Tuesday, July 23, 2024

Transgender Day of Remembrance 


By Kelly Metzgar

Transgender Day of Remembrance, which occurs annually on Nov. 20, is a day to memorialize people killed as the result of transphobia (hatred or fear of transgender and gender non-conforming/non-binary people). We also remember those who died because of suicide. 

This day serves to bring attention to the continued violence and non-acceptance endured by the transgender community which we see at an alarming new rate across this country.

Transgender Day of Remembrance is observed in cities across the U.S. and in more than 20 countries around the world. In the last 12 months in the United States alone, 44 people were brutally murdered just for identifying and presenting as transgender or gender non-binary/non-conforming. A majority of those murdered are transgender women of color. It is time to stop this violence, hate and senseless death! It is time to celebrate the wide range of gender diversity many Americans and especially many New Yorkers share.

We often confuse a person’s sex with their gender. A person’s sex is determined by their presumptive physical anatomy at birth. Gender is in our minds – how we see and think of ourselves, who we know ourselves to be, how we express ourselves daily to people around us.

Transgender, the “T” component of LGBTQIA+, refers to how we identify, express ourselves and desire to be accepted daily. 

Many people in society today view LGBTQIA+ as a “choice.” I can assure you this is not a “choice” to be forced to hide ourselves from those we love, live or work with for fear of rejection, harassment, loss of employment, loss of access to medical, dental or behavioral health care services, denial of social services, public accommodations, housing, physical or verbal assaults or the very real possibility of being murdered. 

We must put an end to the misinformation legislators are fed by those who seek to erase us from society. Put an end to fascist and authoritarian politicians attempting to play god by insisting they know more and are better advised than medical and behavioral health professionals as they attempt and often succeed in regulating and restricting access to vital medical and mental health care, especially for our youth. We must put an end to the interference governmental officials seek to impose on our children and youth while in public school.

Being LGBTQIA+ is not a “choice” we make. This is who we are! How we were created prior to birth. We are not looking to be changed, fixed or forced into a lifestyle deemed socially acceptable by others.

Daniela Raymond

In recent years, we witness the rise in ultra-conservativism, ultra-religious liberty rights, the MAGA movement and other anti-LGBTQIA+/anti-transgender legislation enacted across the nation aimed an innocent transgender children and parents. It is increasingly not safe for our children to attend public schools, participate in sports or any other event designed to make their live as normal as possible given their transgender/gender non-binary identity. Thankfully, parents of these students are standing up to defend their children and demanding their children be treated with equal dignity, respect and consideration as any other student in school.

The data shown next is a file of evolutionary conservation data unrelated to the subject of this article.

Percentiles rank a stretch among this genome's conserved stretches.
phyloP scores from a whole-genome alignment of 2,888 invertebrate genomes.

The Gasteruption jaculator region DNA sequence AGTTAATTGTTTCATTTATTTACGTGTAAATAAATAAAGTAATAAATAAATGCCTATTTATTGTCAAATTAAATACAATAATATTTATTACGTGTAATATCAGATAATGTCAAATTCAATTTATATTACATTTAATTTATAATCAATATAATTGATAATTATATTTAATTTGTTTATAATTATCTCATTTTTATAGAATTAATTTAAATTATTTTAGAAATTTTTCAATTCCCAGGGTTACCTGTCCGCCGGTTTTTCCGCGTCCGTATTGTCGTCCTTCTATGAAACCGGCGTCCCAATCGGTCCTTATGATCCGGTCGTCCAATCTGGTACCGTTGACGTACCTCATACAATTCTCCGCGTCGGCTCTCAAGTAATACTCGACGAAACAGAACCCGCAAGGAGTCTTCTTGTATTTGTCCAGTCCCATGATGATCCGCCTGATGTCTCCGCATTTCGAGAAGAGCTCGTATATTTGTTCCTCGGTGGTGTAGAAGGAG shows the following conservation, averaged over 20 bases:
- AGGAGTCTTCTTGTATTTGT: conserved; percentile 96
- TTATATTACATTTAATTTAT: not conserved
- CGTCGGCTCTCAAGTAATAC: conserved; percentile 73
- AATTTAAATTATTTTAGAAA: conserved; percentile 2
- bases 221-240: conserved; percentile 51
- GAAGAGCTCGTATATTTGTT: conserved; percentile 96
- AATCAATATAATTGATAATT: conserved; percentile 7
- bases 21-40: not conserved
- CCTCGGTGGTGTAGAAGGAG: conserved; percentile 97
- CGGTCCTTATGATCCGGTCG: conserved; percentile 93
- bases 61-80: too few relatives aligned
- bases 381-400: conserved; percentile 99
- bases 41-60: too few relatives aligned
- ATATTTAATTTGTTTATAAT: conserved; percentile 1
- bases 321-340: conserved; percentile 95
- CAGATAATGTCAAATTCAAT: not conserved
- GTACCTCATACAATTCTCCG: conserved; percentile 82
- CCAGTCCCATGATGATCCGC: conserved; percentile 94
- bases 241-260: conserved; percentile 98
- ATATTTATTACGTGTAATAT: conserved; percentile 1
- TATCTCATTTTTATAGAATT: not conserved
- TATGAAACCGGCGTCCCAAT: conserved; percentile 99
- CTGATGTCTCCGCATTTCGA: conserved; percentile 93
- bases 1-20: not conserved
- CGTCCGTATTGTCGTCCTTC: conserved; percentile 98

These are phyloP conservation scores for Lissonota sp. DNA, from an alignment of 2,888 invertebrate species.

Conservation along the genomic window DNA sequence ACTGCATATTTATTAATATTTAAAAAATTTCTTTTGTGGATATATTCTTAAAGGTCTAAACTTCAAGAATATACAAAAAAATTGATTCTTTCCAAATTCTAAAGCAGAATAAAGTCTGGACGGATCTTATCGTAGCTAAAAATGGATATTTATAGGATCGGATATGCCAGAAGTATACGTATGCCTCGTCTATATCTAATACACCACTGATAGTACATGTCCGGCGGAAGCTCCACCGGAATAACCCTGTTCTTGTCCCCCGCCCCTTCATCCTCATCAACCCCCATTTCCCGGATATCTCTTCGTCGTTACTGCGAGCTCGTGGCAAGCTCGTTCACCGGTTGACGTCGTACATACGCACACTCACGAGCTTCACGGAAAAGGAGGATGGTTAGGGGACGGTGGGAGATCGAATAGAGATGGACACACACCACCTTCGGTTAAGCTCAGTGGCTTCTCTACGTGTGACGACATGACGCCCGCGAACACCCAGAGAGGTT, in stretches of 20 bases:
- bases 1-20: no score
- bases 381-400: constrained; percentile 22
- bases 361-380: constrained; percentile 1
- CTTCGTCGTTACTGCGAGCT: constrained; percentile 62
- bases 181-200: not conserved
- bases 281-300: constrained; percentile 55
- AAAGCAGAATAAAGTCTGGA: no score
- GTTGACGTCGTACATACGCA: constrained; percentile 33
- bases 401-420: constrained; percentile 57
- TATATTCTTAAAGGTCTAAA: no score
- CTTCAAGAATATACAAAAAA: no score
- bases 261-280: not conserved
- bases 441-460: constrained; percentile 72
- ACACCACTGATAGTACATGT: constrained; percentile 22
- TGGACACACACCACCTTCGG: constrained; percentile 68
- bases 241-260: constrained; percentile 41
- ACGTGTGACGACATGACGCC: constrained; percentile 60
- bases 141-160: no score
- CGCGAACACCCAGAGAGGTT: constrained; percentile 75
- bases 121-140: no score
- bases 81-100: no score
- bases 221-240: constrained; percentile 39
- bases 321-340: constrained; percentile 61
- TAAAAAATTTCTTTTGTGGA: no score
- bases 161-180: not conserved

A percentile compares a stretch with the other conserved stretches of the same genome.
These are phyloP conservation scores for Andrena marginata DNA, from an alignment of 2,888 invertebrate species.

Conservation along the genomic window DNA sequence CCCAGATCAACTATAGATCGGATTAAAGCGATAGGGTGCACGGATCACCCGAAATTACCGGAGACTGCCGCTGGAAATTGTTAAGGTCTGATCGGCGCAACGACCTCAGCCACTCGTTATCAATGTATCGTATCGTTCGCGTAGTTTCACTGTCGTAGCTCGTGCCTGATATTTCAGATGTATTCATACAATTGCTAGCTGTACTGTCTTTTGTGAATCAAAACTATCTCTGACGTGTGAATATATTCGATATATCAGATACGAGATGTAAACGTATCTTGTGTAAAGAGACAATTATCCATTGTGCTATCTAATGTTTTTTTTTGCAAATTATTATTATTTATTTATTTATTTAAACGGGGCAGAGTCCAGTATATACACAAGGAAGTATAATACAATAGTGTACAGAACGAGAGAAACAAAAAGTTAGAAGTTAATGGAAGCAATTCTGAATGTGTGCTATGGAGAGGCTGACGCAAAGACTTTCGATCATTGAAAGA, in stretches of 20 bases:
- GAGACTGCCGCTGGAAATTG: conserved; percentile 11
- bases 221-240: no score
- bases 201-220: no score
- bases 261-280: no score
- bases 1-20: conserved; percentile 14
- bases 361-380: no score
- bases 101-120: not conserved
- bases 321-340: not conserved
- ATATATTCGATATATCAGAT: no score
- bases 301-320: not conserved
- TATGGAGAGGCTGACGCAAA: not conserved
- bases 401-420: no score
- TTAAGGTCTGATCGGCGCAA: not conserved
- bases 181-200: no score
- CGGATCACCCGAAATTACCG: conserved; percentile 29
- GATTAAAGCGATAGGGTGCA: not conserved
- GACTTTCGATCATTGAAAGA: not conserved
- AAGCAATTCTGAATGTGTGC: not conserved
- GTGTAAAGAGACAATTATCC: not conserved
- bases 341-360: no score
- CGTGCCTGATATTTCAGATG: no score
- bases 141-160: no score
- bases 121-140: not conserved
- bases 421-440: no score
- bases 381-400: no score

Non-discrimination laws enacted in recent years are constantly being challenged in many states based on “religious liberty” or “religious beliefs” of legislators,  which once again seeks to deny basic human rights to LGBTQIA+ and especially transgender/gender non-binary people of all ages, races, ethnicities and social backgrounds.

Contrary to Colorado Congresswoman Lauren Bobert’s assertion, it is not up to religion to dictate or direct governmental laws and policies. There is “supposed to be” a definite and defined separation of church and state. The United States was not built as a theocracy but as a representative democracy where no religious beliefs dominate others.

The transgender community is continuing to make ourselves known and visible in everyday life. If we are to live in a modern, progressive society, we must welcome and accept all people regardless of sex, race, ethnicity, disability, sexual orientation, gender identity and expression along with all the other protected groups of people who reside in this state.

When will we finally learn to “do unto others, as we want ourselves to be treated” “respect the inherent dignity and worth of every person” and to finally “love our neighbors as ourselves”? Time to practice what many say they profess!

Transgender Day of Remembrance commemoration service will be held virtually by Zoom on Sunday, Nov. 19, from 2 to 4 p.m. 

For more information, email ancga@outlook.com or visit our Facebook events page to register in advance at https://www.facebook.com/adkncga.

Daniela Raymond
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